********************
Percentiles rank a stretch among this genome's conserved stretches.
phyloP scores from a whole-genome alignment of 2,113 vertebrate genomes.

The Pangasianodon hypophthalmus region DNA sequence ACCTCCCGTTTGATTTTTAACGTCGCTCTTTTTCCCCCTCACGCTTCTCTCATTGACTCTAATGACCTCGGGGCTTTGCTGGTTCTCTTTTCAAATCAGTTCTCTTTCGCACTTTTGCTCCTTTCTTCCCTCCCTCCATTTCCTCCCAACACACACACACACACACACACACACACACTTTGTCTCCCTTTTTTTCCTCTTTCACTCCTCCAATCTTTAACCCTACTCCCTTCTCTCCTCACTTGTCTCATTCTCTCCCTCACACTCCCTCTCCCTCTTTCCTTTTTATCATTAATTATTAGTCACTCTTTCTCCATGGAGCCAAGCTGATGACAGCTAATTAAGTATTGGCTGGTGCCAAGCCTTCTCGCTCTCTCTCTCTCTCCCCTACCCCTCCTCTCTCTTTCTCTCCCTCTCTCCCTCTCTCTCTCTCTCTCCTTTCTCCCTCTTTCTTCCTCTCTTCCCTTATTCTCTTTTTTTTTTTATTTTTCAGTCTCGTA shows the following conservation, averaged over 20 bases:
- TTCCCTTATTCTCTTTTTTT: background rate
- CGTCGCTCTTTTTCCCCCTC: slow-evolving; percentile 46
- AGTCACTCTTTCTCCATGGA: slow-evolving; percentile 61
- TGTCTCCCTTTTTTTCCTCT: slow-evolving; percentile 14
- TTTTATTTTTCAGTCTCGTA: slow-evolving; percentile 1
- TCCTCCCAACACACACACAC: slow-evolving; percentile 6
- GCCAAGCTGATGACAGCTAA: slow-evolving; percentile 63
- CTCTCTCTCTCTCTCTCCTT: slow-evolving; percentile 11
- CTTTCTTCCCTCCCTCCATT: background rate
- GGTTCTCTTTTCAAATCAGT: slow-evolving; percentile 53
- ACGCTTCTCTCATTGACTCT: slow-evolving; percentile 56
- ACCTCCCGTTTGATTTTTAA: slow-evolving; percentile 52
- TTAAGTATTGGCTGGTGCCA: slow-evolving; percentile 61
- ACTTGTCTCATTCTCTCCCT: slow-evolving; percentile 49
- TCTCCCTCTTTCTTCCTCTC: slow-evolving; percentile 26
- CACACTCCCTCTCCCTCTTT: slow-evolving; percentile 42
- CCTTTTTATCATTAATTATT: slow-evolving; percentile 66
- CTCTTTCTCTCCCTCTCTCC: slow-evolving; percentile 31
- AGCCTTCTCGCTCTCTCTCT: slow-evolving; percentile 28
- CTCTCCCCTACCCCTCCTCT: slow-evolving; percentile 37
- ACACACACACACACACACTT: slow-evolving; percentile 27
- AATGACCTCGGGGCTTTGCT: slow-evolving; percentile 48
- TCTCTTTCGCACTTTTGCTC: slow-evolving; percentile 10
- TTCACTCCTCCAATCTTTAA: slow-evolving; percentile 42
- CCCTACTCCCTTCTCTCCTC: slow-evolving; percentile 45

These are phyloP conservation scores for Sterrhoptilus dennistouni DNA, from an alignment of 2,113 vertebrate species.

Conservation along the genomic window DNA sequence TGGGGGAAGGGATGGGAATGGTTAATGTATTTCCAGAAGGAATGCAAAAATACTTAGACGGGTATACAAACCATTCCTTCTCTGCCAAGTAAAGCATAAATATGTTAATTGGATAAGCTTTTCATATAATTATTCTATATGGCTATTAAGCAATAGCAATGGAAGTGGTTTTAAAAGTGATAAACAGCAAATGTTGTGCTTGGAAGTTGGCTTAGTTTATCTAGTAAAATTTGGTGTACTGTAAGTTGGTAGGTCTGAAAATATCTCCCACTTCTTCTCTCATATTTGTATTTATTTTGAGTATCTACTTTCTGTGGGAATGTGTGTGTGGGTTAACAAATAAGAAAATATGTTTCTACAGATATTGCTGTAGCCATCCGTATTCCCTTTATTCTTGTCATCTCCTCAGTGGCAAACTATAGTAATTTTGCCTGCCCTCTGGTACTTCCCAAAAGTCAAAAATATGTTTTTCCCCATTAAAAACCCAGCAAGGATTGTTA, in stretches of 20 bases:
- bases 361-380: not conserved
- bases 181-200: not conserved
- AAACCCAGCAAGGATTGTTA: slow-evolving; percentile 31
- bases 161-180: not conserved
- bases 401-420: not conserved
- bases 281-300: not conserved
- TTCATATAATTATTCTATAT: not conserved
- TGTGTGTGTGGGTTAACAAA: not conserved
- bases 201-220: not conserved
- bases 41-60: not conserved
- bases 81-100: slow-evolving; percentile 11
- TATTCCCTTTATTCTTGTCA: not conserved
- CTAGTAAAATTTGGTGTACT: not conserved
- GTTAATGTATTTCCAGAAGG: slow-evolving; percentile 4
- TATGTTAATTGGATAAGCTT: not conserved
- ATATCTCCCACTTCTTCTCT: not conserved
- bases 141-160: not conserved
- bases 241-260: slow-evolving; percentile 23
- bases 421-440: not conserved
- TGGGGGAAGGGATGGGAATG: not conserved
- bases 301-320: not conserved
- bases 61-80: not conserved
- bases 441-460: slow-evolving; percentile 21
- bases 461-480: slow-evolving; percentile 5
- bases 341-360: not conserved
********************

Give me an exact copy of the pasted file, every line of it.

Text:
Percentiles rank a stretch among this genome's conserved stretches.
phyloP scores from a whole-genome alignment of 2,113 vertebrate genomes.

The Pangasianodon hypophthalmus region DNA sequence ACCTCCCGTTTGATTTTTAACGTCGCTCTTTTTCCCCCTCACGCTTCTCTCATTGACTCTAATGACCTCGGGGCTTTGCTGGTTCTCTTTTCAAATCAGTTCTCTTTCGCACTTTTGCTCCTTTCTTCCCTCCCTCCATTTCCTCCCAACACACACACACACACACACACACACACACTTTGTCTCCCTTTTTTTCCTCTTTCACTCCTCCAATCTTTAACCCTACTCCCTTCTCTCCTCACTTGTCTCATTCTCTCCCTCACACTCCCTCTCCCTCTTTCCTTTTTATCATTAATTATTAGTCACTCTTTCTCCATGGAGCCAAGCTGATGACAGCTAATTAAGTATTGGCTGGTGCCAAGCCTTCTCGCTCTCTCTCTCTCTCCCCTACCCCTCCTCTCTCTTTCTCTCCCTCTCTCCCTCTCTCTCTCTCTCTCCTTTCTCCCTCTTTCTTCCTCTCTTCCCTTATTCTCTTTTTTTTTTTATTTTTCAGTCTCGTA shows the following conservation, averaged over 20 bases:
- TTCCCTTATTCTCTTTTTTT: background rate
- CGTCGCTCTTTTTCCCCCTC: slow-evolving; percentile 46
- AGTCACTCTTTCTCCATGGA: slow-evolving; percentile 61
- TGTCTCCCTTTTTTTCCTCT: slow-evolving; percentile 14
- TTTTATTTTTCAGTCTCGTA: slow-evolving; percentile 1
- TCCTCCCAACACACACACAC: slow-evolving; percentile 6
- GCCAAGCTGATGACAGCTAA: slow-evolving; percentile 63
- CTCTCTCTCTCTCTCTCCTT: slow-evolving; percentile 11
- CTTTCTTCCCTCCCTCCATT: background rate
- GGTTCTCTTTTCAAATCAGT: slow-evolving; percentile 53
- ACGCTTCTCTCATTGACTCT: slow-evolving; percentile 56
- ACCTCCCGTTTGATTTTTAA: slow-evolving; percentile 52
- TTAAGTATTGGCTGGTGCCA: slow-evolving; percentile 61
- ACTTGTCTCATTCTCTCCCT: slow-evolving; percentile 49
- TCTCCCTCTTTCTTCCTCTC: slow-evolving; percentile 26
- CACACTCCCTCTCCCTCTTT: slow-evolving; percentile 42
- CCTTTTTATCATTAATTATT: slow-evolving; percentile 66
- CTCTTTCTCTCCCTCTCTCC: slow-evolving; percentile 31
- AGCCTTCTCGCTCTCTCTCT: slow-evolving; percentile 28
- CTCTCCCCTACCCCTCCTCT: slow-evolving; percentile 37
- ACACACACACACACACACTT: slow-evolving; percentile 27
- AATGACCTCGGGGCTTTGCT: slow-evolving; percentile 48
- TCTCTTTCGCACTTTTGCTC: slow-evolving; percentile 10
- TTCACTCCTCCAATCTTTAA: slow-evolving; percentile 42
- CCCTACTCCCTTCTCTCCTC: slow-evolving; percentile 45

These are phyloP conservation scores for Sterrhoptilus dennistouni DNA, from an alignment of 2,113 vertebrate species.

Conservation along the genomic window DNA sequence TGGGGGAAGGGATGGGAATGGTTAATGTATTTCCAGAAGGAATGCAAAAATACTTAGACGGGTATACAAACCATTCCTTCTCTGCCAAGTAAAGCATAAATATGTTAATTGGATAAGCTTTTCATATAATTATTCTATATGGCTATTAAGCAATAGCAATGGAAGTGGTTTTAAAAGTGATAAACAGCAAATGTTGTGCTTGGAAGTTGGCTTAGTTTATCTAGTAAAATTTGGTGTACTGTAAGTTGGTAGGTCTGAAAATATCTCCCACTTCTTCTCTCATATTTGTATTTATTTTGAGTATCTACTTTCTGTGGGAATGTGTGTGTGGGTTAACAAATAAGAAAATATGTTTCTACAGATATTGCTGTAGCCATCCGTATTCCCTTTATTCTTGTCATCTCCTCAGTGGCAAACTATAGTAATTTTGCCTGCCCTCTGGTACTTCCCAAAAGTCAAAAATATGTTTTTCCCCATTAAAAACCCAGCAAGGATTGTTA, in stretches of 20 bases:
- bases 361-380: not conserved
- bases 181-200: not conserved
- AAACCCAGCAAGGATTGTTA: slow-evolving; percentile 31
- bases 161-180: not conserved
- bases 401-420: not conserved
- bases 281-300: not conserved
- TTCATATAATTATTCTATAT: not conserved
- TGTGTGTGTGGGTTAACAAA: not conserved
- bases 201-220: not conserved
- bases 41-60: not conserved
- bases 81-100: slow-evolving; percentile 11
- TATTCCCTTTATTCTTGTCA: not conserved
- CTAGTAAAATTTGGTGTACT: not conserved
- GTTAATGTATTTCCAGAAGG: slow-evolving; percentile 4
- TATGTTAATTGGATAAGCTT: not conserved
- ATATCTCCCACTTCTTCTCT: not conserved
- bases 141-160: not conserved
- bases 241-260: slow-evolving; percentile 23
- bases 421-440: not conserved
- TGGGGGAAGGGATGGGAATG: not conserved
- bases 301-320: not conserved
- bases 61-80: not conserved
- bases 441-460: slow-evolving; percentile 21
- bases 461-480: slow-evolving; percentile 5
- bases 341-360: not conserved